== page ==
Introduction to serotoninergic transmission. Serotoninergic receptors. Vegetable drugs active on the serotoninergic transmission (Claviceps purpurea, Psilocybe mexicana, Lophophora williamsii, Mimosa hostilis). Salvia divinorum.
Lipidic autacoids: arachionic acid metabolites and PAF. Vegetable drugs affecting lipidic autacoids (Glycyrrhiza glabra, Ginkgo biloba).
Glycosides-based drugs: anthraquinone, cyanogenic, sulphated, saponin, coumarin and digitalic glycosides (Aloe spp, Rhamnus spp, Cassia spp, Rheum spp, Common laurel, Prunus spp, Black mustard, Garlic, Mead wort, Salix alba, Bearberry, Horse-chestnut, Milkwort, Butcher's broom, common Ivy, Primrose, Panax ginseng, Centella asiatica, Common Marigold, Eleutherococcum, Digitalis spp, Strophantus spp, Urginea maritima, Nerium oleander, Lily of the valley, Adonis vernalis)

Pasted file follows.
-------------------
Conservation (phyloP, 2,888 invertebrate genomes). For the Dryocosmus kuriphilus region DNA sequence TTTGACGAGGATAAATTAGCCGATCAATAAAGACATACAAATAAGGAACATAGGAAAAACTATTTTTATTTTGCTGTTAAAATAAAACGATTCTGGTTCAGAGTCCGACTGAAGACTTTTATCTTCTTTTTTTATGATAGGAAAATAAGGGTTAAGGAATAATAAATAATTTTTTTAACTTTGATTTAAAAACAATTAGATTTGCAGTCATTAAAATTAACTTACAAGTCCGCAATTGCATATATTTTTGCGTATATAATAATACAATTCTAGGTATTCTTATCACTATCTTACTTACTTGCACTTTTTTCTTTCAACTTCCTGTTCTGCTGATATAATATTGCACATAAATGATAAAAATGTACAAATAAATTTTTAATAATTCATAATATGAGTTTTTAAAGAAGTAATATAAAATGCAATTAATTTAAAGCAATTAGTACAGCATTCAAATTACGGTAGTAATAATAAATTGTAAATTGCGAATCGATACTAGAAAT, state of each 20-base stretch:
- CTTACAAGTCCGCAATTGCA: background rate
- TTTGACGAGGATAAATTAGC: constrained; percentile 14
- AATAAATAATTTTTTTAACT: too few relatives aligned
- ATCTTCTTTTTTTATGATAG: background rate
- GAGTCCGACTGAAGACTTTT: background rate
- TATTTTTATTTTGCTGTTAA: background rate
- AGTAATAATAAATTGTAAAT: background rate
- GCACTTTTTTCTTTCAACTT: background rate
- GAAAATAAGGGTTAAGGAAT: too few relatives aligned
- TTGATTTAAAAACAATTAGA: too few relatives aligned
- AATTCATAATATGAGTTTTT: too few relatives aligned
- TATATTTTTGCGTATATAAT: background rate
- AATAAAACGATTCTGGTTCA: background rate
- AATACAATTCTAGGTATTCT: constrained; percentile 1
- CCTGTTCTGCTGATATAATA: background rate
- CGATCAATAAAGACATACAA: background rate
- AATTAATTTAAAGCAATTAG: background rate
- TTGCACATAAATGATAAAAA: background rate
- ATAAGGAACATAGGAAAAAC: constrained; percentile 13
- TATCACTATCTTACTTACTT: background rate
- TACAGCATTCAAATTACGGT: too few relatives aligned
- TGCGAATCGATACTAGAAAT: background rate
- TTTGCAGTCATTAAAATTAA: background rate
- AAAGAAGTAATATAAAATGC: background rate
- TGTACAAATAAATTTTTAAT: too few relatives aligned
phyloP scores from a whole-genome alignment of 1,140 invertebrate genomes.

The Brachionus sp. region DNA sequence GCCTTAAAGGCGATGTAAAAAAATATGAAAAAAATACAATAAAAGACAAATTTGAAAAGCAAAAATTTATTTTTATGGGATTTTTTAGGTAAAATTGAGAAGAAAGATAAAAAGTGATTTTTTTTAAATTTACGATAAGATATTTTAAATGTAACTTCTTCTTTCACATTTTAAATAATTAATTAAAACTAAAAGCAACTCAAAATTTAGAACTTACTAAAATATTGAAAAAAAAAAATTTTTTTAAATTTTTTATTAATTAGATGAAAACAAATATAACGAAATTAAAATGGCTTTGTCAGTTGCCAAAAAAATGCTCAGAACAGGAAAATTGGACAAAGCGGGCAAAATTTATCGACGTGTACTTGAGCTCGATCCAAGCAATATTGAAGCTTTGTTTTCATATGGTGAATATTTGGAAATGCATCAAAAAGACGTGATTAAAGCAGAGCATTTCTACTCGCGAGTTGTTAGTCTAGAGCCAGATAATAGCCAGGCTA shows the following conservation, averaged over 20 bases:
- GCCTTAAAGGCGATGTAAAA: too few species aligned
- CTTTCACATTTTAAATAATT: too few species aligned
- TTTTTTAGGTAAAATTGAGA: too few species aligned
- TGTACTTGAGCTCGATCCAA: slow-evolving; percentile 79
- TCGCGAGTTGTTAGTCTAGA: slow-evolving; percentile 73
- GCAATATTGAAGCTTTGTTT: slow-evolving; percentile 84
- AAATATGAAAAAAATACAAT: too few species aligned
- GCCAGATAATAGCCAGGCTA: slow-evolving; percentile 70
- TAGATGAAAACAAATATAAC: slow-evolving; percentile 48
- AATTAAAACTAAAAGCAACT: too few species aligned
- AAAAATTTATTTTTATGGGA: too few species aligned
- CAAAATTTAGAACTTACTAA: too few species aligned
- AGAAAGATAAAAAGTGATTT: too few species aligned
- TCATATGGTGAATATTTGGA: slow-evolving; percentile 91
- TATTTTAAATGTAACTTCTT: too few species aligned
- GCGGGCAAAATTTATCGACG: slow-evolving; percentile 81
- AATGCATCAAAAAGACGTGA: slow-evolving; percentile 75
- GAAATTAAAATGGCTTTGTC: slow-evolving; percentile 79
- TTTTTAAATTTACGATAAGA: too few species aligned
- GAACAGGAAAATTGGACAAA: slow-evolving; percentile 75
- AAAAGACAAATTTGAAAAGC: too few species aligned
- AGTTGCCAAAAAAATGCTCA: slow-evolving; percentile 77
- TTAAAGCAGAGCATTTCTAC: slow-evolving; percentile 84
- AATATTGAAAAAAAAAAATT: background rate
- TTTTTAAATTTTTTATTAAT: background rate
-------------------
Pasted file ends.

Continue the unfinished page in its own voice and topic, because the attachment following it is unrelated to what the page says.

Lipid-based drugs: oils (coconut oil, almond oil, castor oil, olive oil, peanut oil, fish oil) and waxes (lanolin). Pharmacological activities of polyunsaturated fatty acids.
Carbohydrate-based drugs (honey, manna ash, cyclodextrin, starch, gum arabic, tragacanth, karaya e guar, Althea officinalis, Malva silvestris, Linum usitatissimum, dextran).
Terpenes-based drugs. Essential Oils (Lavender, Oreganon, Mint, Eucalyptus, Niaouli, Grand Wormwood, Turmeric, Lemon balm, Ginger, Chamomile, Feverfew, Valeriana officinalis, Black Horehound, Rosemary, Thyme, Hawthorn, Sage). Oleoresins (Myrrh, Turpentine). Balms.
Prerequisites for admission
Subjects taught in preparatory courses are mandatory.
Teaching methods
Frontal lesson and open discussion.
Teaching Resources
Farmacologia generale e molecolare. F. Clementi e G. Fumagalli. III edizione